Ever-evolving Online Payments
It’s easy to see that technology keeps improving, and at an increasingly rapid rate. Online casino games keep getting better, and mobile games continue to surpass expectations and provide top-notch entertainment for players on the move.
In the same way, online banking options are being refined and as technology improves, so do the various options available to end-users. Where once offline methods such as cash, cheque and credit cards were the norm, online products are the first choice of more and more consumers today. The biggest group of these users is, unsurprisingly, millennials, but many other people are taking full advantage of Internet banking too.
As online sites offer consumers a greater variety of choice, an increasing number of end-users will take advantage of the convenience and security they provide. For online casinos, being able to offer a selection of payment processing methods is a major advantage, as players are not restricted to relying on one singular transaction method. Instead, there are a variety of more anonymous options readily available. For a full list of all the online payment transaction methods available at CasinoOnline.co.nz, go to our banking options page.
Today’s Most Common Online Payment Methods
Credit and debit cards, so often used offline, remain the most preferred online transaction method at present. They’re also the oldest methods of making payments on the Internet, and their familiarity and trustworthiness has a lot to do with why they are so popular. However, newer systems are gaining serious ground as well.
PayPal was established in 1998 as Confinity, and then relaunched in 2001 under its current name. This has been one of the most ground breaking financial services to be established online, and is still a favourite of many. PayPal was a subsidiary of eBay for many years, and a significant portion of its growth can be attributed to piggybacking on the popular auction site. Most of eBay’s overall sales were conducted by PayPal, which really helped to solidify its services and reputation.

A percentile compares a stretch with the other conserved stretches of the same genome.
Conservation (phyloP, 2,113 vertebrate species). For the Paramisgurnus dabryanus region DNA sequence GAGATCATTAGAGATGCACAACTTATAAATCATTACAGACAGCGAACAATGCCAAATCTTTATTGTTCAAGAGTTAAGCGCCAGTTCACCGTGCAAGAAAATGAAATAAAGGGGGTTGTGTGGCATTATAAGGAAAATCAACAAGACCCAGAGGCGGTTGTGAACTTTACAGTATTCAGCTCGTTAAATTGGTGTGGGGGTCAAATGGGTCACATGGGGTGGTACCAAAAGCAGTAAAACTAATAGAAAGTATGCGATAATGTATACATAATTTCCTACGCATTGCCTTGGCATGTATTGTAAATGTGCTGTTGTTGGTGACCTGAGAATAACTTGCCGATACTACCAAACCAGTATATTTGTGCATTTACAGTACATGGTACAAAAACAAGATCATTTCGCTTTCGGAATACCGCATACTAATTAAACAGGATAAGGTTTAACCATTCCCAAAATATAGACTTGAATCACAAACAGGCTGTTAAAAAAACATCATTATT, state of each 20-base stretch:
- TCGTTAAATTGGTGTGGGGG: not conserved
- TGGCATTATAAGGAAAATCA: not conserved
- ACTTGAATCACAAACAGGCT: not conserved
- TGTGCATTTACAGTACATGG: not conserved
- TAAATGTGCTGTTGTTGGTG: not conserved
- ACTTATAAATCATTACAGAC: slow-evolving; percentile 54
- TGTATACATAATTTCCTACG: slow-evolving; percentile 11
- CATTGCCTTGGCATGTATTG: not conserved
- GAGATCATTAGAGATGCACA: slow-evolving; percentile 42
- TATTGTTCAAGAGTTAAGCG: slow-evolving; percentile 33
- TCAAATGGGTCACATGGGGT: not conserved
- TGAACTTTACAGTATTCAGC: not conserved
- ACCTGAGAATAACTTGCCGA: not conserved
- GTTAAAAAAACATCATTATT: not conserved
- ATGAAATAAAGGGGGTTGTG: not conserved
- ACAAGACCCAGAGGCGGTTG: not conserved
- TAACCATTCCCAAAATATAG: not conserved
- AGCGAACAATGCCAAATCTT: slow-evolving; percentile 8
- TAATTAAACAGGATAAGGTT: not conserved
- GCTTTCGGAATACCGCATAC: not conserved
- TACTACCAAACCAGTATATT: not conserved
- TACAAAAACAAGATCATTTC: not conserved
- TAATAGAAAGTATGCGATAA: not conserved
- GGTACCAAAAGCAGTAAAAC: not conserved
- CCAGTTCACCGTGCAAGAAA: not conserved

To use PayPal, you simply enter your banking details into the site and then use the service as a middleman between you and whomever you are paying or receiving money from. With online casinos, you’ll transfer money from your bank to your PayPal account, and once the funds have cleared you’ll be able to deposit them into your casino account. When you cash out, the money will go into your PayPal account, and you’ll be able to withdraw it into your bank account from there.
PayPal is a very secure e-wallet, but there are several other reliable e-wallet options available that offer the brand some competition. Neteller, for example, was created in 1998 and has made a name for itself thanks to its highly beneficial VIP programme and its very low banking fees. Skrill, previously MoneyBookers, is another example of an e-wallet that’s become very popular with those who wish to transact quickly and easily online.
The Next Generation
The newest wave of online transactions is peer-to-peer banking, led by Bitcoin. Bitcoin is completely independent and has no ties to banks or governments in any way. You can use Bitcoin to purchase flat currencies, and only the network itself issues the coins. Rather than being subjected to the ebbs and flows of the banking industry, Bitcoins are tied to mathematical proofs.
A single ledger records each transaction, using strong encryption methods. It’s also completely open-source, adding to its transparency and security. Using just one ledger makes it much more difficult to manipulate figures, so this method really is incredibly secure. The Bitcoin app and its low transaction fees make it even more appealing and convenient to use.
Bitcoin could very well be blazing the trail for a whole new set of peer-to-peer banking products, which would usher in a whole new age of deposits and withdrawals. On the other hand, another brand new innovation could be just around the corner. The only constant in the world of finance and technology is continual development.